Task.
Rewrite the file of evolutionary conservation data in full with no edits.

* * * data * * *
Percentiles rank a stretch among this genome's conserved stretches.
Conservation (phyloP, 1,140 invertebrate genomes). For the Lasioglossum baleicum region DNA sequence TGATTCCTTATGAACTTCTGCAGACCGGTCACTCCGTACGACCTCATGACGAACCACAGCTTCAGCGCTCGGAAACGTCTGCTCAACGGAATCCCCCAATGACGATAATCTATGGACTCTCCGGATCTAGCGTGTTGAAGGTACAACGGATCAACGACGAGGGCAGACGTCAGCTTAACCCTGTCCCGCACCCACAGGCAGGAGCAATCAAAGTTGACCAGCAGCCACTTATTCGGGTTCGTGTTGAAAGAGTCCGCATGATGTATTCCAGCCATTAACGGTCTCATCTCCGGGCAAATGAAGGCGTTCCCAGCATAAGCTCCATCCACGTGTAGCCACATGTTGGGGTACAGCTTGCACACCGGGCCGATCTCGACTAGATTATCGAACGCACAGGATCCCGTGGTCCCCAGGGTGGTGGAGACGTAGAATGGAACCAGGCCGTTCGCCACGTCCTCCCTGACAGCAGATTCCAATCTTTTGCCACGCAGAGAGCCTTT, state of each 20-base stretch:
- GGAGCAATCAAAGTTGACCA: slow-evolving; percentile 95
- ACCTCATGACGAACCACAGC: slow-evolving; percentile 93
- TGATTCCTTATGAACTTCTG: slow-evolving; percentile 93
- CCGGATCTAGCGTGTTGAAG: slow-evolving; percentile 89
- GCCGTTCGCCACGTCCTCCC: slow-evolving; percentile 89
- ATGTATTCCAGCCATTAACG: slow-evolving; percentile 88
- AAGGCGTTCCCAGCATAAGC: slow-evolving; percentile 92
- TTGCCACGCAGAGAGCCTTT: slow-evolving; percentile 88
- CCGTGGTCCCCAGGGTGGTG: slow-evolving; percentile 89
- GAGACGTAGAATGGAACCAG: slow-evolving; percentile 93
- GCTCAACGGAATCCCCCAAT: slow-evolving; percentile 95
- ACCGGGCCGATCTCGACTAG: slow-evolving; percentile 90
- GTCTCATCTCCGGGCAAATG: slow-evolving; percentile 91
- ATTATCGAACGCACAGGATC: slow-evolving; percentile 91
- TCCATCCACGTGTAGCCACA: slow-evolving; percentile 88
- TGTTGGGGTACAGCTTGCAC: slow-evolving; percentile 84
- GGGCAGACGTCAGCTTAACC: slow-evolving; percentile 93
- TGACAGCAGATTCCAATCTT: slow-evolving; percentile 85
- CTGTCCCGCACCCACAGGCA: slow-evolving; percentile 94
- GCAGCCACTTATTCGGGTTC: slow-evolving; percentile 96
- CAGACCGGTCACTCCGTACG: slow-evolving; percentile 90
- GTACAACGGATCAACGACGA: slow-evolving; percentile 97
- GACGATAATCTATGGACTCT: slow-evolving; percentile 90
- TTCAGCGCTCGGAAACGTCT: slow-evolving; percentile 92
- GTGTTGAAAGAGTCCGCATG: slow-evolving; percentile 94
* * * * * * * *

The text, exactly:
Percentiles rank a stretch among this genome's conserved stretches.
Conservation (phyloP, 1,140 invertebrate genomes). For the Lasioglossum baleicum region DNA sequence TGATTCCTTATGAACTTCTGCAGACCGGTCACTCCGTACGACCTCATGACGAACCACAGCTTCAGCGCTCGGAAACGTCTGCTCAACGGAATCCCCCAATGACGATAATCTATGGACTCTCCGGATCTAGCGTGTTGAAGGTACAACGGATCAACGACGAGGGCAGACGTCAGCTTAACCCTGTCCCGCACCCACAGGCAGGAGCAATCAAAGTTGACCAGCAGCCACTTATTCGGGTTCGTGTTGAAAGAGTCCGCATGATGTATTCCAGCCATTAACGGTCTCATCTCCGGGCAAATGAAGGCGTTCCCAGCATAAGCTCCATCCACGTGTAGCCACATGTTGGGGTACAGCTTGCACACCGGGCCGATCTCGACTAGATTATCGAACGCACAGGATCCCGTGGTCCCCAGGGTGGTGGAGACGTAGAATGGAACCAGGCCGTTCGCCACGTCCTCCCTGACAGCAGATTCCAATCTTTTGCCACGCAGAGAGCCTTT, state of each 20-base stretch:
- GGAGCAATCAAAGTTGACCA: slow-evolving; percentile 95
- ACCTCATGACGAACCACAGC: slow-evolving; percentile 93
- TGATTCCTTATGAACTTCTG: slow-evolving; percentile 93
- CCGGATCTAGCGTGTTGAAG: slow-evolving; percentile 89
- GCCGTTCGCCACGTCCTCCC: slow-evolving; percentile 89
- ATGTATTCCAGCCATTAACG: slow-evolving; percentile 88
- AAGGCGTTCCCAGCATAAGC: slow-evolving; percentile 92
- TTGCCACGCAGAGAGCCTTT: slow-evolving; percentile 88
- CCGTGGTCCCCAGGGTGGTG: slow-evolving; percentile 89
- GAGACGTAGAATGGAACCAG: slow-evolving; percentile 93
- GCTCAACGGAATCCCCCAAT: slow-evolving; percentile 95
- ACCGGGCCGATCTCGACTAG: slow-evolving; percentile 90
- GTCTCATCTCCGGGCAAATG: slow-evolving; percentile 91
- ATTATCGAACGCACAGGATC: slow-evolving; percentile 91
- TCCATCCACGTGTAGCCACA: slow-evolving; percentile 88
- TGTTGGGGTACAGCTTGCAC: slow-evolving; percentile 84
- GGGCAGACGTCAGCTTAACC: slow-evolving; percentile 93
- TGACAGCAGATTCCAATCTT: slow-evolving; percentile 85
- CTGTCCCGCACCCACAGGCA: slow-evolving; percentile 94
- GCAGCCACTTATTCGGGTTC: slow-evolving; percentile 96
- CAGACCGGTCACTCCGTACG: slow-evolving; percentile 90
- GTACAACGGATCAACGACGA: slow-evolving; percentile 97
- GACGATAATCTATGGACTCT: slow-evolving; percentile 90
- TTCAGCGCTCGGAAACGTCT: slow-evolving; percentile 92
- GTGTTGAAAGAGTCCGCATG: slow-evolving; percentile 94